A Moment of Peace on Arrakis

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A Moment of Peace on Arrakis

Golden beneath the blue

egg of sky, the desert

offers the illusion

of docility. Sand is as omnipresent

as the cinnamon scent

of melange, as pernicious as the sun's glaring eyes.

Granules inch beneath stillsuit seals,

gather in creases of skin, cling

to eyelashes. Each gust of wind

alters the rippling form of the dunes,

grain by grain — a shifting tide of sand.

They say Paul-Muad'dib, the Mahdi,

could taste the future on the spice, sense

the twisting storms of time, pathways

billowing, splitting, churning

into new pathways. They say

he could carve fate

in the same way wind carves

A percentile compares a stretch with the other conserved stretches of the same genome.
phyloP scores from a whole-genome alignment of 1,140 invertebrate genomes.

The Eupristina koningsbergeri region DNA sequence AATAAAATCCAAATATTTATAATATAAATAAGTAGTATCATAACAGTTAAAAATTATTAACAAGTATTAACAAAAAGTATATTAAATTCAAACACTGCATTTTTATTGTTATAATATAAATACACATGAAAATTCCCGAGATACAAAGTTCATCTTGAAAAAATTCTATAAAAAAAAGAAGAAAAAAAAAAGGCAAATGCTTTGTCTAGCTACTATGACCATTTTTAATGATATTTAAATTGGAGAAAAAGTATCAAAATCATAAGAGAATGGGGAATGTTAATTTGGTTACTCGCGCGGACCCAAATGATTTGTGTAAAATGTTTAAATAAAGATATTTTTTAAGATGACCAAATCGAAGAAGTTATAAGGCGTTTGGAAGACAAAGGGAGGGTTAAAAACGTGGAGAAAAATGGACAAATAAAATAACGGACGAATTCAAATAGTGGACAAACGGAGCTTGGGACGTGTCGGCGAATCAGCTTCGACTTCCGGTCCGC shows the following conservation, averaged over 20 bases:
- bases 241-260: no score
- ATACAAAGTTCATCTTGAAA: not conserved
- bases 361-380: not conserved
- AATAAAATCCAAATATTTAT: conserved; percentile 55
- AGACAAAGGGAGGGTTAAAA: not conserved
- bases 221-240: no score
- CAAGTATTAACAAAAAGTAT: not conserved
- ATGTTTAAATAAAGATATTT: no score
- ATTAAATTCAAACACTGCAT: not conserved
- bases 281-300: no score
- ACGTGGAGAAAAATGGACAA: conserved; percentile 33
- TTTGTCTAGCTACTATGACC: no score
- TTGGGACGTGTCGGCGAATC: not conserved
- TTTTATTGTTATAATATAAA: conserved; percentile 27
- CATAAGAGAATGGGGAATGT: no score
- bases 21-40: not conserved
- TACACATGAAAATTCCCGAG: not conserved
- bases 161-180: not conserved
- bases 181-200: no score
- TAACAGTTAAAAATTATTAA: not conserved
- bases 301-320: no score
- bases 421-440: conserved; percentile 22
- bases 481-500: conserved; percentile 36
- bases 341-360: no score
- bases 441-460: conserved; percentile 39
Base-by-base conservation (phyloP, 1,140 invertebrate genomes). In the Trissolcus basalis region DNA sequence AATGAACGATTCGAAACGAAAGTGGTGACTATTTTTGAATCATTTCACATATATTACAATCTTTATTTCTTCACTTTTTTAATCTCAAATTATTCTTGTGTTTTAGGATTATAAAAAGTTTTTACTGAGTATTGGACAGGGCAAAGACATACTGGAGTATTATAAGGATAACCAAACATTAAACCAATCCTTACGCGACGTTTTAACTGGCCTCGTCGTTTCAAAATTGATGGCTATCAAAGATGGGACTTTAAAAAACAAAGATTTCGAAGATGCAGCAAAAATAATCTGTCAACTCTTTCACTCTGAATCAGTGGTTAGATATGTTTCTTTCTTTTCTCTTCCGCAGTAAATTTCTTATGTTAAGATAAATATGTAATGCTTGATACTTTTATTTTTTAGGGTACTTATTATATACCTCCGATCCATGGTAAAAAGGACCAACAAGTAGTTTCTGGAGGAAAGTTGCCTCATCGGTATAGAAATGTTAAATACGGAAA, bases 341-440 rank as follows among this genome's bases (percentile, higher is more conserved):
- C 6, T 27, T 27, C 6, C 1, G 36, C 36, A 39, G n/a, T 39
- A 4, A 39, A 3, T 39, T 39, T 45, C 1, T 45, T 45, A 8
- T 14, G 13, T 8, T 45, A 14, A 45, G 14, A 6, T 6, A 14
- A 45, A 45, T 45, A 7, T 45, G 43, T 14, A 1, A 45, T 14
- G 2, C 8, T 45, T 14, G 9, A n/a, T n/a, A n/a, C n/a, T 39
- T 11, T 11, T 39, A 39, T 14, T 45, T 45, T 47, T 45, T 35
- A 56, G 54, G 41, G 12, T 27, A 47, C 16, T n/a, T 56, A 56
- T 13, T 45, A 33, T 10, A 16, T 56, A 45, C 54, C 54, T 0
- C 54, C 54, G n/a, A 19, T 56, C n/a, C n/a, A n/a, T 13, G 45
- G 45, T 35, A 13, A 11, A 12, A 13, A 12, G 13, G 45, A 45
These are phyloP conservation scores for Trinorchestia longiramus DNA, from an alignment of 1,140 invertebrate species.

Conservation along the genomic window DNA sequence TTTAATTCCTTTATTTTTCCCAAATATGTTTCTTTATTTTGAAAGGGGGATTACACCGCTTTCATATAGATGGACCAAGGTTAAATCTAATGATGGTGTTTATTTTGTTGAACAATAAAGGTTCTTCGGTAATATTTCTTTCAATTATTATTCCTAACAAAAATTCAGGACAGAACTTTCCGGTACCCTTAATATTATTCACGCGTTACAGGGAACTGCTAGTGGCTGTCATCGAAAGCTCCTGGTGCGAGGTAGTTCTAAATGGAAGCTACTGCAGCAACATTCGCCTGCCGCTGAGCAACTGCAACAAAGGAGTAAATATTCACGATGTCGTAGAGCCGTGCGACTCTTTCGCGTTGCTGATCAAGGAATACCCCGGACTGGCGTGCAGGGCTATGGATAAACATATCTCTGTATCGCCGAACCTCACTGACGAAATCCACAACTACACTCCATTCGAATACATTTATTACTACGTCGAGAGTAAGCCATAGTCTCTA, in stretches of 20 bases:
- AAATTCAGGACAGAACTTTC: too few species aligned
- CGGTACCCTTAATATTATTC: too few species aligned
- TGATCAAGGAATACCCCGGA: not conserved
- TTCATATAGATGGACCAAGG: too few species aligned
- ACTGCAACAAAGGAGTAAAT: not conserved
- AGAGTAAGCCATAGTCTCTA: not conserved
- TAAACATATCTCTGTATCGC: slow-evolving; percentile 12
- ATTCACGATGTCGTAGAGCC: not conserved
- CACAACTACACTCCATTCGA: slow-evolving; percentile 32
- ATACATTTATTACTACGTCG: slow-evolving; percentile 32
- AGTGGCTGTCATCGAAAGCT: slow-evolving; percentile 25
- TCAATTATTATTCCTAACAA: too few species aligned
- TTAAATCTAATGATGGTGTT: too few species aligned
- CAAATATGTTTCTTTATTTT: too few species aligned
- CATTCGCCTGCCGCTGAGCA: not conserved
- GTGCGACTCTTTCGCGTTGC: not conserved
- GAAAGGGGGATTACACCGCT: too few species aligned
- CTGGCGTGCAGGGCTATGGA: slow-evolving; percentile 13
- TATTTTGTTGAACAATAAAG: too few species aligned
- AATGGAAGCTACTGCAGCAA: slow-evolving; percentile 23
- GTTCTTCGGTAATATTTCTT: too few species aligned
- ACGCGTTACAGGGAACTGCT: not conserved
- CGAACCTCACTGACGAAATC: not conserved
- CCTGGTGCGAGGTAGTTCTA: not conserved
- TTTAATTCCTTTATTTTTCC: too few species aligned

desert and stone. But the Mahdi is long gone,

and the desert is quiet. No signs remain,

no worms stir the landscape,

no Fremen scuttle into the cool

depths of caves — just the hush

of wind and sand, just the harsh

stare of the sun and the lingering

incense of spice.

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Author's note: If you've read this poem and are very confused, it's likely because you have never read Frank Herbert's Dune (or seen either the movie or miniseries). I didn't intend for this to be a fan fiction poem, but the phrase "Winds of change (or) Winds Changed" present by xXAeymLXx got me to thinking about how the wind can alter dunes into rippling shapes, and because I am currently rereading the book and loving it all over again, the poem was a natural extension from there. Anyway, xXAeymLXx, I hope you enjoyed this, even if you are not a fan of Dune.

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